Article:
Diabetes Diagnosis Using Plantar Thermogram Based on DenseNet
Authors: Ono Ayaka, Hironori Uchida, Yujie Li, Yoshihisa Nakatoh
Abstract: In Japan, the number of diabetics is rapidly increasing due to changes in lifestyle and social environment. In the early stages of diabetes, patients have few subjective symptoms and the disease may be left untreated for a long period of time. However, if metabolic abnormalities in diabetes persist over a long period of time, the likelihood of developing complications increases. Therefore, it is important to complete the diagnosis of diabetes as early as possible. The use of plantar thermography images is expanding as one way to determine diabetes. However, conventional techniques have not been evaluated to take into account the difficulties of acquiring images in actual use environments, such as out-of-focus or low-resolution cameras. This evaluation is essential in a practical diabetes detector. In this method, we created various simulated images assuming realistic usage environments and devices, and evaluated their impact on diabetes determination accuracy using Recall, Precision, and F-measure. The diabetes determination method uses DenseNet201, a convolutional neural network specifically designed for image classification. As a model, training is performed using only the source image, either single-foot images or both-foot images. The dataset consists of plantar thermogram images of 122 diabetic and 45 non-diabetic patients published by Hernandez et al. Due to the small amount of training data, the training was augmented with image processing such as rotation and reduction. For the original image, the Recall and F-measure for the single-foot image were 96.4% and 87.1% for the original image, and 100.0% and 78.9% for both-foot images, respectively. Considering the F-measure, the classification with a single foot as input data is relatively more accurate. Furthermore, even at 87.5% reduction, there was no effect of reduced resolution on the accuracy of diabetes determination, indicating that focusing has a significant effect on the accuracy of plantar thermography images.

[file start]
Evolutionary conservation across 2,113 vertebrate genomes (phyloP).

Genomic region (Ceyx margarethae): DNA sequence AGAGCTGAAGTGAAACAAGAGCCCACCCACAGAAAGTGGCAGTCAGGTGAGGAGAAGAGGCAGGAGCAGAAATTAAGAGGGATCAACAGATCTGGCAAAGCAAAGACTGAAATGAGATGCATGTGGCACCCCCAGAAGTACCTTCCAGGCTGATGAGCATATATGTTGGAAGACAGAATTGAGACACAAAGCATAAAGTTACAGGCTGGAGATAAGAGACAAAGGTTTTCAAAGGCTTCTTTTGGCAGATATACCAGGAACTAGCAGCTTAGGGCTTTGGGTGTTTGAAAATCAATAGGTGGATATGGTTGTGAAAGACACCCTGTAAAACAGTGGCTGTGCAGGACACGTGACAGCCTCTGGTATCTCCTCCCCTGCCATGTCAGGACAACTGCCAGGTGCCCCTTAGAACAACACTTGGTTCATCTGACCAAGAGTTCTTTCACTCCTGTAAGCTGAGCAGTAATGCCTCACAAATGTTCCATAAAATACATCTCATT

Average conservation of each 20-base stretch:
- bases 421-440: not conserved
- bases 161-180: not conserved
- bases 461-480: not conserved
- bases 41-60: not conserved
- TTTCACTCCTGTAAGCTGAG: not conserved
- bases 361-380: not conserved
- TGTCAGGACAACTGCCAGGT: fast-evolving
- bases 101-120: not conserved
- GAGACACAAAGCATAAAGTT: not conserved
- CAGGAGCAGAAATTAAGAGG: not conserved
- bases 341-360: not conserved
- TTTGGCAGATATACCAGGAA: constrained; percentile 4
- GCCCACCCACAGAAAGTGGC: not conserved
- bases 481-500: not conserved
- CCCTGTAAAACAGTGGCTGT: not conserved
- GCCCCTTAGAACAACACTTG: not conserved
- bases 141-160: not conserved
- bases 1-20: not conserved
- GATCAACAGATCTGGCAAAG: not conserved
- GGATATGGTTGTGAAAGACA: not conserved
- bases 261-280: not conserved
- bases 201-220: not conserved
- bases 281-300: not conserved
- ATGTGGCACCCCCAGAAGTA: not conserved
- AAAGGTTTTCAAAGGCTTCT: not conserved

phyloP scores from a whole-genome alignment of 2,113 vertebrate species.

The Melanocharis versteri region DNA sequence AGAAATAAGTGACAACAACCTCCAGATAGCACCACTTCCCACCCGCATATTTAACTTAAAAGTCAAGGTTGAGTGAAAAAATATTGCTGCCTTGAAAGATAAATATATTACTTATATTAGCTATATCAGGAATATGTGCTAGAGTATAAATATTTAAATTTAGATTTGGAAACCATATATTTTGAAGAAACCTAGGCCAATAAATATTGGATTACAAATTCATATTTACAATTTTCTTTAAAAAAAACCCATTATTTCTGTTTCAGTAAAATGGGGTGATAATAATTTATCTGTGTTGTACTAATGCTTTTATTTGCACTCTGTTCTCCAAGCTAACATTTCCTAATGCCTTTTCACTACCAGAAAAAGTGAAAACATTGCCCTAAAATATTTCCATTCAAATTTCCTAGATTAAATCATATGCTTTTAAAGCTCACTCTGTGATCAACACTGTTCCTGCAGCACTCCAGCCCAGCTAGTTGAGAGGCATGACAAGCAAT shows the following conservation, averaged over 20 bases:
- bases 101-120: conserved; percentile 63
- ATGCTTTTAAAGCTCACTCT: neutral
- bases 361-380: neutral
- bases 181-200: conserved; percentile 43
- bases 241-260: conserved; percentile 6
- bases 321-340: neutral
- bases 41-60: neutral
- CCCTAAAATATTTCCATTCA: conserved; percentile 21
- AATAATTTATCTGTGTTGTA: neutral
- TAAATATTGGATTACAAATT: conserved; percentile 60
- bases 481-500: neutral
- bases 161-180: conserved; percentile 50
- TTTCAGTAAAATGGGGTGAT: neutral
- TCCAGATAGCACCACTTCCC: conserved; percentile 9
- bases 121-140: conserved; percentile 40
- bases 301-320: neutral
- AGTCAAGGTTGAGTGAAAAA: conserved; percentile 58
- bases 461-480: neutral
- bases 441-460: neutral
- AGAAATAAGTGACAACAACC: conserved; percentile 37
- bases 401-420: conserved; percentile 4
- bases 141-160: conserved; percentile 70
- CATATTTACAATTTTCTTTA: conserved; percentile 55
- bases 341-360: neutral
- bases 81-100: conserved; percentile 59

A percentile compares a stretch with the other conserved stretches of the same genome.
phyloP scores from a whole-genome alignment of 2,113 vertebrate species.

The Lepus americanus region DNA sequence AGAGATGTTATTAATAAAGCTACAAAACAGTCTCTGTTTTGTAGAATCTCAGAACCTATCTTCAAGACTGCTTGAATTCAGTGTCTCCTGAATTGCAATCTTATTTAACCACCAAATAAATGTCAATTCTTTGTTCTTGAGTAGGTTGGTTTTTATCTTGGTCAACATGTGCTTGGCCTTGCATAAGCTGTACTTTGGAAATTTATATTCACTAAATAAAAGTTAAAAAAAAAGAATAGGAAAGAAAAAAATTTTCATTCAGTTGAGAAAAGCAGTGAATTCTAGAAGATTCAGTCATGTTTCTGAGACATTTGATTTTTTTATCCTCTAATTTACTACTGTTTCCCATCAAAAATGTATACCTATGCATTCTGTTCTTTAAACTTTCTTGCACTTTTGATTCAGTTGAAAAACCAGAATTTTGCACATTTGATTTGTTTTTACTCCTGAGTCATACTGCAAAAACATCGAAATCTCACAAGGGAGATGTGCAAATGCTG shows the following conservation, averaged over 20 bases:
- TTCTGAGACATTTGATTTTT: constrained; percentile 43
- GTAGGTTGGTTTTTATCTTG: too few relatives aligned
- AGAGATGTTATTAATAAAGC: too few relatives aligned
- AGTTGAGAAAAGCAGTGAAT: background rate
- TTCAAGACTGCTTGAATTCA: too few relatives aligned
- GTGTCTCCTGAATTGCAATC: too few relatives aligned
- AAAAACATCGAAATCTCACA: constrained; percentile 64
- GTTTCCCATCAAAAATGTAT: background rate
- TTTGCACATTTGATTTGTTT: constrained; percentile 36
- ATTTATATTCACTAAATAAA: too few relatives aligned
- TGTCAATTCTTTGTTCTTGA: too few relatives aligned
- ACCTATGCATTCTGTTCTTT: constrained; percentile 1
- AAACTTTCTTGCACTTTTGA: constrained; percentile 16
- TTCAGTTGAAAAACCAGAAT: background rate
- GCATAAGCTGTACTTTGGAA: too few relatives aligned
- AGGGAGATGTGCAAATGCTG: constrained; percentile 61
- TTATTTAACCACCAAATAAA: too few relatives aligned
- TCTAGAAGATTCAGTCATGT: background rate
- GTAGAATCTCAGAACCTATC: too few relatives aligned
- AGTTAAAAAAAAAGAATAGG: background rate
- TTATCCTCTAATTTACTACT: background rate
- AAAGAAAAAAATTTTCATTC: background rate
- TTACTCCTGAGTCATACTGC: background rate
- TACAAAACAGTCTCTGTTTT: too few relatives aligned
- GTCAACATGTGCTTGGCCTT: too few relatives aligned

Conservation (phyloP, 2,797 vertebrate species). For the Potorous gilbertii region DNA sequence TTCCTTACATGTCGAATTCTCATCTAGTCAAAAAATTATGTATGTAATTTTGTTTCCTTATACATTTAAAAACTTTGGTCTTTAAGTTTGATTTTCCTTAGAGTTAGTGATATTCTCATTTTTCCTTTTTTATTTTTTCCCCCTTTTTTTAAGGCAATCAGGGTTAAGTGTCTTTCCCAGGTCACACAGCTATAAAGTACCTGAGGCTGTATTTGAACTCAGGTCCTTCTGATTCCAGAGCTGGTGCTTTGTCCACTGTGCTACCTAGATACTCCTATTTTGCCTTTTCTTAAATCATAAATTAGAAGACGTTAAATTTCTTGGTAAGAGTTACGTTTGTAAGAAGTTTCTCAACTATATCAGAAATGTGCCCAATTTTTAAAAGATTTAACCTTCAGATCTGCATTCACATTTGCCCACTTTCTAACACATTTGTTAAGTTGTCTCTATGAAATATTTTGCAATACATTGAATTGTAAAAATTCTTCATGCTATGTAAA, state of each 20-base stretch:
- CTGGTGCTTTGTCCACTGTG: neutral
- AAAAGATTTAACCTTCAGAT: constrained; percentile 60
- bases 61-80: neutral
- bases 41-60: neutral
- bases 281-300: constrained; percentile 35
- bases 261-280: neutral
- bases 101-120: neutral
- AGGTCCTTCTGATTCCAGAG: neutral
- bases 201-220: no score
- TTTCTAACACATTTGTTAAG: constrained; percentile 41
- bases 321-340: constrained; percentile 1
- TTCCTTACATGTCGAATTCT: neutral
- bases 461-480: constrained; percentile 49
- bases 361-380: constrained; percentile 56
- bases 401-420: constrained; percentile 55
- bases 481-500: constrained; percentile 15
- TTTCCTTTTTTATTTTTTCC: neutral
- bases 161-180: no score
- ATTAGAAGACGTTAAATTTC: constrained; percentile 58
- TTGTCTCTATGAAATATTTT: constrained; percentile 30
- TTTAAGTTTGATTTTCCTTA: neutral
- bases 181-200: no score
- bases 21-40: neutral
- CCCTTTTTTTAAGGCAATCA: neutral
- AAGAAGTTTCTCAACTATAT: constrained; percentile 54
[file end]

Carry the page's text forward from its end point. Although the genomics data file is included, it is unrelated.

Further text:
Keywords: Convolutional Neural Network, Diabetes Mellitus, DenseNet201
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